Local: How do you feel about charter schools?
Charter schools have been the only option for many folks – folks I’ve had the opportunity to work with, folks who I pastor in my church and others I know – so we’re grateful that charter schools have been able to provide schools for many who felt like there were no viable, safe options.
Also, because charter schools are drawing from that same funding as the public schools, it’s siphoning off money that would normally go to the public school system. I think we are charter-heavy in the city. And I think what is appropriate now is if we call for a moratorium on charters. I’m not suggesting that we need to close them all down; I’m saying that we don’t need to build any more right now because we need to make sure our public school are actually getting fixed.
Local: What made you decide to run?
As an organizer, we believe in building power, right? To be able to change the kind of things we see in the city, we have to have relationships. And so, when you’re building that power and those relationships, what you tend to not want to do is leave any power left to chance. What we see on Council is that there are two seats that are basically being ceded to folks who do not align with the values that myself and the folks I have relationships with have, right? So this is a great opportunity for us to make sure that we that we advance our cause.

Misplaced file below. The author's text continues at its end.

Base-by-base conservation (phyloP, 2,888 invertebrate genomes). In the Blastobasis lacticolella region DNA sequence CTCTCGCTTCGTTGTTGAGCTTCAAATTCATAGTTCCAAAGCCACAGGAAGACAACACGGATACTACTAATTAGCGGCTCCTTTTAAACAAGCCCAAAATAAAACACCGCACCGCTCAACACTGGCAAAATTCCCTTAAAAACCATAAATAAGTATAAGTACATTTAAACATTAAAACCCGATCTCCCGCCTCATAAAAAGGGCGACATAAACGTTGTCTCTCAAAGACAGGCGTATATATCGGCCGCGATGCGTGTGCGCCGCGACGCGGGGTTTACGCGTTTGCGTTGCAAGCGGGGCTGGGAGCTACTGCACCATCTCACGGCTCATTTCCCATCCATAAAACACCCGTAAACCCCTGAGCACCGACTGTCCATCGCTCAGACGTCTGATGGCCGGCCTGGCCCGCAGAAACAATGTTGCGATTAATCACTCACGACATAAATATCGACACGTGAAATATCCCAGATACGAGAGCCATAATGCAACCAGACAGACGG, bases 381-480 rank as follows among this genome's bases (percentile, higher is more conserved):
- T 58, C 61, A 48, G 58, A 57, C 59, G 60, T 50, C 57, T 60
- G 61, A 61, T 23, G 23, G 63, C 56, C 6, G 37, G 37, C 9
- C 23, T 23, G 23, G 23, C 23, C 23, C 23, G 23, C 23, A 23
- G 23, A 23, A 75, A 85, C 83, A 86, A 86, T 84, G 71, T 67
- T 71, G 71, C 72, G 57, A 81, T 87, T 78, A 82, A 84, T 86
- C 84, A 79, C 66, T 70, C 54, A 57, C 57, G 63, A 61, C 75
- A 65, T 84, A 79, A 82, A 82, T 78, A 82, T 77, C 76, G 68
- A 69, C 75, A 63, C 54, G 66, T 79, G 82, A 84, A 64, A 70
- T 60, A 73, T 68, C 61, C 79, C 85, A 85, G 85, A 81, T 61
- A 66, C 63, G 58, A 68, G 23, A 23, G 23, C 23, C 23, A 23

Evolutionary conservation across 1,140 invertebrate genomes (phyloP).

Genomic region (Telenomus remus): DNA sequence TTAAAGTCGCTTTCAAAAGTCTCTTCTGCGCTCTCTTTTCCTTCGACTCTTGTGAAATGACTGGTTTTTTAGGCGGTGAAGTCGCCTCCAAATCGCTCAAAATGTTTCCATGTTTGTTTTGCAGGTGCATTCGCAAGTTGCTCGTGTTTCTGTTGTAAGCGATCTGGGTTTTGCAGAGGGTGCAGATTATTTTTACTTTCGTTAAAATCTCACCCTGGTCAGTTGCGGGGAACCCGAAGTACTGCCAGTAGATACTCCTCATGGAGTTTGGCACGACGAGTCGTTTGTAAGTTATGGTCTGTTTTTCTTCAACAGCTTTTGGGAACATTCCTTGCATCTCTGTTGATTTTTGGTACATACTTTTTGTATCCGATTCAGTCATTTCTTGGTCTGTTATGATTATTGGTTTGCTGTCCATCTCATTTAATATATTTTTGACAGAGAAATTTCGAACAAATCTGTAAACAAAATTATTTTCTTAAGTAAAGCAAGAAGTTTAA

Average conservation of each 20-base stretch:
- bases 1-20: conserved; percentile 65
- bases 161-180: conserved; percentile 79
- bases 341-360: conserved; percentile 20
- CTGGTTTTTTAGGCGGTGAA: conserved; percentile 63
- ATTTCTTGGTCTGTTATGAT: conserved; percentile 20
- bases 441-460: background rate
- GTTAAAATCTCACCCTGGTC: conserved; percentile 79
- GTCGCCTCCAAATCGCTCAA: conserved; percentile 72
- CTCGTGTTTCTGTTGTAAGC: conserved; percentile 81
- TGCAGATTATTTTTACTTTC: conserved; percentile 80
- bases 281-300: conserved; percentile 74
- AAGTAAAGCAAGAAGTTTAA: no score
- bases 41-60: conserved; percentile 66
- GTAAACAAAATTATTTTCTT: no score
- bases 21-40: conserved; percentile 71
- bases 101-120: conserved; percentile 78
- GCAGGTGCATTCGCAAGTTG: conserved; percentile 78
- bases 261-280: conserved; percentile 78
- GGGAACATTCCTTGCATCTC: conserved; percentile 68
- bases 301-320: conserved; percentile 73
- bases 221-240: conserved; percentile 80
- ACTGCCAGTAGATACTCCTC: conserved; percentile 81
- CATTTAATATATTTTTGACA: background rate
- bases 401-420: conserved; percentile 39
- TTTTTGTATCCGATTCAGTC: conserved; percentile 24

I also think we need to diversify the folks we have on Council. I represent a different kind of family dynamic, as I’m in an interfaith marriage with my wife. Oftentimes, as a black woman who happens to be Muslim in post-9/11 America, her voice is not heard and has often been kind of cast to the margin society. As a black man in society, I recognize that racism is often something that we deal with in a similar way. We are oftentimes targeted by police and by the criminal justice system … We need to make sure that we have people who are connected, as we say, who are closest to the pain on Council. It’s time to bring the folks who are on the outside to the center of the conversation so we can begin to really shift what it is that we talked about.